The Dolores Water Conservancy District, operators of McPhee Reservoir, announced Aug. 14 that additional irrigation water will be available to farmers.
Farmers now have access to up to 28 inches of water per acre, with additional delivery charges beginning at 24 inches. The previous cutoff was 20 inches.
In a twist of irony, the drought helped water supply.
"There was less demand this year as farmers scaled back operations after last year's very dry conditions," said Vern Harrell, Cortez manager for the Bureau of Reclamation. "Planting less and going to crops that don't demand so much water are reasons the water became available."
Last year's severe shortage left farmers with just 6 inches per acre of water for irrigation, enough for one cutting of alfalfa. Farmers here typically get three to four cuttings.
But this year, conservation efforts freed up water for others to finish the season strong, and recent rains helped reduce demand and fill the reservoir with Dolores River runoff."The combination of rains and less demand resulted in additional water for allocation," said DWCD general manager Mike Preston. "Once we were sure the water was available, the board took action to allow for it."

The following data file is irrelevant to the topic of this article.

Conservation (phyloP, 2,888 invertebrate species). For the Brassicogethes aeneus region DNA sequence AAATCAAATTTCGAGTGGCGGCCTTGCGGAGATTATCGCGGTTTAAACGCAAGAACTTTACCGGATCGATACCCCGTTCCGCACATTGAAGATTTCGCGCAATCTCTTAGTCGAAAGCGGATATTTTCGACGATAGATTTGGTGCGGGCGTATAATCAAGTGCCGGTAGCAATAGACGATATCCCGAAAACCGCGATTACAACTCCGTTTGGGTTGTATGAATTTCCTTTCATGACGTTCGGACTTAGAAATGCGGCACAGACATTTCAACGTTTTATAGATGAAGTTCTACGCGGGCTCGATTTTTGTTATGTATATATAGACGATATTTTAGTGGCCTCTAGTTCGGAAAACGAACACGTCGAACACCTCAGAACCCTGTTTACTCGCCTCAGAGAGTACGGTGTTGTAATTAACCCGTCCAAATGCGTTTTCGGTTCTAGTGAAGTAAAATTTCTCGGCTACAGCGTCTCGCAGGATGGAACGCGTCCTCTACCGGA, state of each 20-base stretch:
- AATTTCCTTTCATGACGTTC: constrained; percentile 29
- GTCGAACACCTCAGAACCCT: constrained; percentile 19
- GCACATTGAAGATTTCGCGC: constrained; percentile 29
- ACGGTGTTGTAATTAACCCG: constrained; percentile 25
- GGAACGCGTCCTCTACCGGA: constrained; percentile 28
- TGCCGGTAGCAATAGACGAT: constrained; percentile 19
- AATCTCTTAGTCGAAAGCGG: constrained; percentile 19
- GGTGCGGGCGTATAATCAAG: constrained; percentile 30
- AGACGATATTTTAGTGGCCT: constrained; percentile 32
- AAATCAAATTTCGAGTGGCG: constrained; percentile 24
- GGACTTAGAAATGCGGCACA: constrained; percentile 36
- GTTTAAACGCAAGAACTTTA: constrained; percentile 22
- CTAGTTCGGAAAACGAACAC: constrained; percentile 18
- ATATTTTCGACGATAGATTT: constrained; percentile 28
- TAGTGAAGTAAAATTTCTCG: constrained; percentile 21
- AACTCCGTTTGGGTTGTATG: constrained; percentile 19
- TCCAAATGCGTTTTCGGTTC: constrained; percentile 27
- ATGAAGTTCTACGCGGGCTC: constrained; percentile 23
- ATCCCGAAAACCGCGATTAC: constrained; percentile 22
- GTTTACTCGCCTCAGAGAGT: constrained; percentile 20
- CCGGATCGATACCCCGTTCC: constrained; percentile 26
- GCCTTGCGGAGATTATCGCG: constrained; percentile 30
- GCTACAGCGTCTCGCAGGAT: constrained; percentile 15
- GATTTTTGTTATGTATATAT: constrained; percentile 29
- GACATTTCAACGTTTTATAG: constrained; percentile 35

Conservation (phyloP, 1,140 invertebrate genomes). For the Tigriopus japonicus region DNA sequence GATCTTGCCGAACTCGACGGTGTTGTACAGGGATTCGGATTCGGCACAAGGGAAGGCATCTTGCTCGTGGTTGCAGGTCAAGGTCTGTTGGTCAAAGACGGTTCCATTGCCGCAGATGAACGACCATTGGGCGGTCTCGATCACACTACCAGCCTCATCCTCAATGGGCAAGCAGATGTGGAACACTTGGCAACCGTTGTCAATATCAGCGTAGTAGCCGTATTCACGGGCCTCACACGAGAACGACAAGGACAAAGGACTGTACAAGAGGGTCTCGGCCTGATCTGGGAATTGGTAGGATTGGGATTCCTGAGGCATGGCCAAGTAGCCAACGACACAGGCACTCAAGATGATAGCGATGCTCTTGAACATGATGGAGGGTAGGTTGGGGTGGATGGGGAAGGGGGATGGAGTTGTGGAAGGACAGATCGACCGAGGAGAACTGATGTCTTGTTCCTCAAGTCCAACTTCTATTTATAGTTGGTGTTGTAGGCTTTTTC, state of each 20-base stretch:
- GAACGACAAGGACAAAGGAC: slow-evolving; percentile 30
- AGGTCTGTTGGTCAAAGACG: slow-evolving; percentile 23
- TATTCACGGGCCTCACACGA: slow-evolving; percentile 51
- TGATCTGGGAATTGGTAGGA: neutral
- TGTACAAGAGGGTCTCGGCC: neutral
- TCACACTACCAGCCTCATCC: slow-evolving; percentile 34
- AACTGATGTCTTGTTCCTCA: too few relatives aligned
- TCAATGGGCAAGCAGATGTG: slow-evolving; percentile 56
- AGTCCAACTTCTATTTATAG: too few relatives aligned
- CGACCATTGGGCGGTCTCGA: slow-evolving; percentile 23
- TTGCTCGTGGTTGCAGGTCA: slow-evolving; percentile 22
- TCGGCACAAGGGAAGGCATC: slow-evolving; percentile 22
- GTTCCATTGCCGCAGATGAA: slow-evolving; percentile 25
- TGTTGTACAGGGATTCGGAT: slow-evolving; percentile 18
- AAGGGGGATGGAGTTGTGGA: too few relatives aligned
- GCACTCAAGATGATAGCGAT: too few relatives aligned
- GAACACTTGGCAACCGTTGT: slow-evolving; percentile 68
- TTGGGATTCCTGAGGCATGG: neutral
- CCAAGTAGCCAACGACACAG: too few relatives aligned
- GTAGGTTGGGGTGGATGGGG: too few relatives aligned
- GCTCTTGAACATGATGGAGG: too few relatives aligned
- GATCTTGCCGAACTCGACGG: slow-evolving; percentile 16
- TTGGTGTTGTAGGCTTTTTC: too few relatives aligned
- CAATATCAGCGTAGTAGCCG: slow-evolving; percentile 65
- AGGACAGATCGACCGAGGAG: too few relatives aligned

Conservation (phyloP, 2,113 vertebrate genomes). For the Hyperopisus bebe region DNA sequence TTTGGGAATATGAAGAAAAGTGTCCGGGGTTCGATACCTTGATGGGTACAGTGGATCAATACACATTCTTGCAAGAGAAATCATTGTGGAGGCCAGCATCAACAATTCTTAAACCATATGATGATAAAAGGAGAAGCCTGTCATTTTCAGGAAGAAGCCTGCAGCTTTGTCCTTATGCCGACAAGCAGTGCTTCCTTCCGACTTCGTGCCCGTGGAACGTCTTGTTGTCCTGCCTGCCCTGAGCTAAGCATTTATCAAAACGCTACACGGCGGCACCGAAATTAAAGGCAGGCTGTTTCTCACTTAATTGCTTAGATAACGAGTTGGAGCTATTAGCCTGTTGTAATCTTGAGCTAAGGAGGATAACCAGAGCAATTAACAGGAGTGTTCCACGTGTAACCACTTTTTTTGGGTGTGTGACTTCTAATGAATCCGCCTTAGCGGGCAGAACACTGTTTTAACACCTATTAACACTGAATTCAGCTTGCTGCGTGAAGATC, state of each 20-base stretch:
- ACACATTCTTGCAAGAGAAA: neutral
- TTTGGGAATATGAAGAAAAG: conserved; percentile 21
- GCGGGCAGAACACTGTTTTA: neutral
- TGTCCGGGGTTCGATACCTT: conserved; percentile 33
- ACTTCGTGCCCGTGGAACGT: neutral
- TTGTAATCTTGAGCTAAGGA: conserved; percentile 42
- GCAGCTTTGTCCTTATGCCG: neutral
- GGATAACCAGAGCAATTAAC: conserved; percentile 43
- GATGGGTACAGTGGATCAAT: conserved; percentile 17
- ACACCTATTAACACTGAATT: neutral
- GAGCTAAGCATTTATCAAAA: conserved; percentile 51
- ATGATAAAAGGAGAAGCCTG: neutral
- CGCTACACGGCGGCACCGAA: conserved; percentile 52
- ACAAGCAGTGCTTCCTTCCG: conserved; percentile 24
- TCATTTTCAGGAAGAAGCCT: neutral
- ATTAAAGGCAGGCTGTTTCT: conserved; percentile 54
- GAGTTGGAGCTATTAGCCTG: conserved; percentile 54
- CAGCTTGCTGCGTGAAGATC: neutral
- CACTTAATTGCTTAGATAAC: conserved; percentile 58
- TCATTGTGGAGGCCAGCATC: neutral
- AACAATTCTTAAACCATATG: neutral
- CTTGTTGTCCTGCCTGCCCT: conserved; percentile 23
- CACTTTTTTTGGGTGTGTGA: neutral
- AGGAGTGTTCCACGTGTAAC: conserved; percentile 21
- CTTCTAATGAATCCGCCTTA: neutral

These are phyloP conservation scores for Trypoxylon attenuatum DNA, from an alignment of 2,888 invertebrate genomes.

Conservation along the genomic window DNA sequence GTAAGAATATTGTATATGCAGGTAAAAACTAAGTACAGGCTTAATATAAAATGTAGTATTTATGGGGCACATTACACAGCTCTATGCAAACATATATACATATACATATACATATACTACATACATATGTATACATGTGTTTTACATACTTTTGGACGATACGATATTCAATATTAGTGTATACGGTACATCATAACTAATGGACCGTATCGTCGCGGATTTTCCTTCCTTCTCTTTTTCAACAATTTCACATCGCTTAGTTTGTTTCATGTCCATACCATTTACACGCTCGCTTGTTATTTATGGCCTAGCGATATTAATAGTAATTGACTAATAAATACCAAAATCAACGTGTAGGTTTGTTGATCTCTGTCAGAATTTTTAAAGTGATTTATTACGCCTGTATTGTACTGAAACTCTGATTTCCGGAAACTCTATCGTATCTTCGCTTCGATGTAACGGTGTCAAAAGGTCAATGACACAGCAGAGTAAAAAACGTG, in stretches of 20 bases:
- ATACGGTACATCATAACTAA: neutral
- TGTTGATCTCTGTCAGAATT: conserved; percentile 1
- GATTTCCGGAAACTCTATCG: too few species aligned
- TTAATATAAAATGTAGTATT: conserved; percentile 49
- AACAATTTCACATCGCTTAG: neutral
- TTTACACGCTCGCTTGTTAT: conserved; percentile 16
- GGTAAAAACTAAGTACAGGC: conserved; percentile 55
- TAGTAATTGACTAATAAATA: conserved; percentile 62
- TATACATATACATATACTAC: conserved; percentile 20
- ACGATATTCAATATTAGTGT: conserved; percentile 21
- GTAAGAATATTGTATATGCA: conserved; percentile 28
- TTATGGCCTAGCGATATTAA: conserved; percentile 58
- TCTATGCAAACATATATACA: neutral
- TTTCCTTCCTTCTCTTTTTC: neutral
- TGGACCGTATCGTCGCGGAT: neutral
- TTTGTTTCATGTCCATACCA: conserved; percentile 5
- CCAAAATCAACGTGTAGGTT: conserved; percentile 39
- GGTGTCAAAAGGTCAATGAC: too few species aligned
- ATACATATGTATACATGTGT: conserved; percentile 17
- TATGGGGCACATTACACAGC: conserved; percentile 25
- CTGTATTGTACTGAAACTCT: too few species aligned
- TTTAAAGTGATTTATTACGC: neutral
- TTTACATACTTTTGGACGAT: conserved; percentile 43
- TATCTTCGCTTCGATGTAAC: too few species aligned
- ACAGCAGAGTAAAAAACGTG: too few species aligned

Compared with last year, McPhee Reservoir's in a much better condition.
Levels are measured in elevation. On Aug. 19, 2014, lake elevation was recorded at 6,879 feet, 17 feet higher than the same day last year, and current active capacity is up almost 400 percent, going from 15,818 acre-feet to 62,731 acre-feet available as of Aug. 19.
River flows at Dolores spiked to 150 cubic feet per second on Aug. 8, dropped to 94 cfs on Aug. 11, then jumped to 125 cfs on Aug. 14.
"It will be nice to go into the off season with some significant carryover, but we will have to wait and see if the monsoons continue to produce," Harrell said.